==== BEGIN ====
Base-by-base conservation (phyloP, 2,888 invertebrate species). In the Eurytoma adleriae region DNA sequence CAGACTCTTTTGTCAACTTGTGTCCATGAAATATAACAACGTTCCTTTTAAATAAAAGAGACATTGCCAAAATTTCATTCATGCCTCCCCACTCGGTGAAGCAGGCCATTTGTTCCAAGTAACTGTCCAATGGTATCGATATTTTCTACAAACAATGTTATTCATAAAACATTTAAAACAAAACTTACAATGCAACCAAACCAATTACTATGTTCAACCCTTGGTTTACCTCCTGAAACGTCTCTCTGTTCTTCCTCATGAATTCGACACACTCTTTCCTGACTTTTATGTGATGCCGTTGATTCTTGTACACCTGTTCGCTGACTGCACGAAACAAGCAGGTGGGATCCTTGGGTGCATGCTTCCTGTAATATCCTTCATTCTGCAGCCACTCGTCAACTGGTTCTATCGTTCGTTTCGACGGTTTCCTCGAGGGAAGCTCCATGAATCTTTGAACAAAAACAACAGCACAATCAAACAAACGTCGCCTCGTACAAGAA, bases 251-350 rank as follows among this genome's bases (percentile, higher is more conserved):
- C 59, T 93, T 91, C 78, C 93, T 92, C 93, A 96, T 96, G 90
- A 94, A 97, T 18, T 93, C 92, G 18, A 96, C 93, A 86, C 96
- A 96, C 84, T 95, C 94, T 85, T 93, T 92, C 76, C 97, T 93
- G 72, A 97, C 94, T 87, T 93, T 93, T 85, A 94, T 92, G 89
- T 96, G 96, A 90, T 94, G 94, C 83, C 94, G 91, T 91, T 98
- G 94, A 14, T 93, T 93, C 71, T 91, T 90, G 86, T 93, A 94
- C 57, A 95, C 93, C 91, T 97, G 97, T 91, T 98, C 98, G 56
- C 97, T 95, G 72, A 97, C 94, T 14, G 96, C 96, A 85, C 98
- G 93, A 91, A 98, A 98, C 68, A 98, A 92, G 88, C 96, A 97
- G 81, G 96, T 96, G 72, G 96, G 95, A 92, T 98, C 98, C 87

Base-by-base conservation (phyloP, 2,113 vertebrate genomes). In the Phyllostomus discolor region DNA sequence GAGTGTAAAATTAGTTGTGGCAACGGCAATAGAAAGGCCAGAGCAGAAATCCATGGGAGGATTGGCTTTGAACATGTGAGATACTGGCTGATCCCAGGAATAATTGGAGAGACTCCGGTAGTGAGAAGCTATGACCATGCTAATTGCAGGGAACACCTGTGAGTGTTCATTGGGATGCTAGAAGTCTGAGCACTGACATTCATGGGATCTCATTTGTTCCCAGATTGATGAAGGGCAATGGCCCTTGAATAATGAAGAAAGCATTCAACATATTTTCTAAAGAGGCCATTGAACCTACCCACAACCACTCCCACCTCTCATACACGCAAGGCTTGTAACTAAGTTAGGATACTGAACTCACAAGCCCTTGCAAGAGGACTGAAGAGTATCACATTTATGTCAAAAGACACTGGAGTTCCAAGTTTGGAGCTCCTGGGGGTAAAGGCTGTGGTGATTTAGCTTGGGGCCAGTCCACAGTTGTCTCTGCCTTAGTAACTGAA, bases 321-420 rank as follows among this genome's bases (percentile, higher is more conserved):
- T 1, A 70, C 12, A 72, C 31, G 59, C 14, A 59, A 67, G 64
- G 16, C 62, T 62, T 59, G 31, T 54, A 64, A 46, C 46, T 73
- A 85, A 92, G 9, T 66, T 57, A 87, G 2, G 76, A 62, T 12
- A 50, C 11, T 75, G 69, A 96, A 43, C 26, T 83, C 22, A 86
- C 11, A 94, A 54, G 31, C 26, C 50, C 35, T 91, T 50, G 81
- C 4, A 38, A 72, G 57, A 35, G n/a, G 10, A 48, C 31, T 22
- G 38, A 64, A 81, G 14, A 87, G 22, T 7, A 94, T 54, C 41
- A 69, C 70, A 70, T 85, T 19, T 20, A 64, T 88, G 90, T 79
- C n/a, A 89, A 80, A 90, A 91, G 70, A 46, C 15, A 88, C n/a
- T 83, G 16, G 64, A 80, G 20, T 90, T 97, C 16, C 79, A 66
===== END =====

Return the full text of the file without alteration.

Base-by-base conservation (phyloP, 2,888 invertebrate species). In the Eurytoma adleriae region DNA sequence CAGACTCTTTTGTCAACTTGTGTCCATGAAATATAACAACGTTCCTTTTAAATAAAAGAGACATTGCCAAAATTTCATTCATGCCTCCCCACTCGGTGAAGCAGGCCATTTGTTCCAAGTAACTGTCCAATGGTATCGATATTTTCTACAAACAATGTTATTCATAAAACATTTAAAACAAAACTTACAATGCAACCAAACCAATTACTATGTTCAACCCTTGGTTTACCTCCTGAAACGTCTCTCTGTTCTTCCTCATGAATTCGACACACTCTTTCCTGACTTTTATGTGATGCCGTTGATTCTTGTACACCTGTTCGCTGACTGCACGAAACAAGCAGGTGGGATCCTTGGGTGCATGCTTCCTGTAATATCCTTCATTCTGCAGCCACTCGTCAACTGGTTCTATCGTTCGTTTCGACGGTTTCCTCGAGGGAAGCTCCATGAATCTTTGAACAAAAACAACAGCACAATCAAACAAACGTCGCCTCGTACAAGAA, bases 251-350 rank as follows among this genome's bases (percentile, higher is more conserved):
- C 59, T 93, T 91, C 78, C 93, T 92, C 93, A 96, T 96, G 90
- A 94, A 97, T 18, T 93, C 92, G 18, A 96, C 93, A 86, C 96
- A 96, C 84, T 95, C 94, T 85, T 93, T 92, C 76, C 97, T 93
- G 72, A 97, C 94, T 87, T 93, T 93, T 85, A 94, T 92, G 89
- T 96, G 96, A 90, T 94, G 94, C 83, C 94, G 91, T 91, T 98
- G 94, A 14, T 93, T 93, C 71, T 91, T 90, G 86, T 93, A 94
- C 57, A 95, C 93, C 91, T 97, G 97, T 91, T 98, C 98, G 56
- C 97, T 95, G 72, A 97, C 94, T 14, G 96, C 96, A 85, C 98
- G 93, A 91, A 98, A 98, C 68, A 98, A 92, G 88, C 96, A 97
- G 81, G 96, T 96, G 72, G 96, G 95, A 92, T 98, C 98, C 87

Base-by-base conservation (phyloP, 2,113 vertebrate genomes). In the Phyllostomus discolor region DNA sequence GAGTGTAAAATTAGTTGTGGCAACGGCAATAGAAAGGCCAGAGCAGAAATCCATGGGAGGATTGGCTTTGAACATGTGAGATACTGGCTGATCCCAGGAATAATTGGAGAGACTCCGGTAGTGAGAAGCTATGACCATGCTAATTGCAGGGAACACCTGTGAGTGTTCATTGGGATGCTAGAAGTCTGAGCACTGACATTCATGGGATCTCATTTGTTCCCAGATTGATGAAGGGCAATGGCCCTTGAATAATGAAGAAAGCATTCAACATATTTTCTAAAGAGGCCATTGAACCTACCCACAACCACTCCCACCTCTCATACACGCAAGGCTTGTAACTAAGTTAGGATACTGAACTCACAAGCCCTTGCAAGAGGACTGAAGAGTATCACATTTATGTCAAAAGACACTGGAGTTCCAAGTTTGGAGCTCCTGGGGGTAAAGGCTGTGGTGATTTAGCTTGGGGCCAGTCCACAGTTGTCTCTGCCTTAGTAACTGAA, bases 321-420 rank as follows among this genome's bases (percentile, higher is more conserved):
- T 1, A 70, C 12, A 72, C 31, G 59, C 14, A 59, A 67, G 64
- G 16, C 62, T 62, T 59, G 31, T 54, A 64, A 46, C 46, T 73
- A 85, A 92, G 9, T 66, T 57, A 87, G 2, G 76, A 62, T 12
- A 50, C 11, T 75, G 69, A 96, A 43, C 26, T 83, C 22, A 86
- C 11, A 94, A 54, G 31, C 26, C 50, C 35, T 91, T 50, G 81
- C 4, A 38, A 72, G 57, A 35, G n/a, G 10, A 48, C 31, T 22
- G 38, A 64, A 81, G 14, A 87, G 22, T 7, A 94, T 54, C 41
- A 69, C 70, A 70, T 85, T 19, T 20, A 64, T 88, G 90, T 79
- C n/a, A 89, A 80, A 90, A 91, G 70, A 46, C 15, A 88, C n/a
- T 83, G 16, G 64, A 80, G 20, T 90, T 97, C 16, C 79, A 66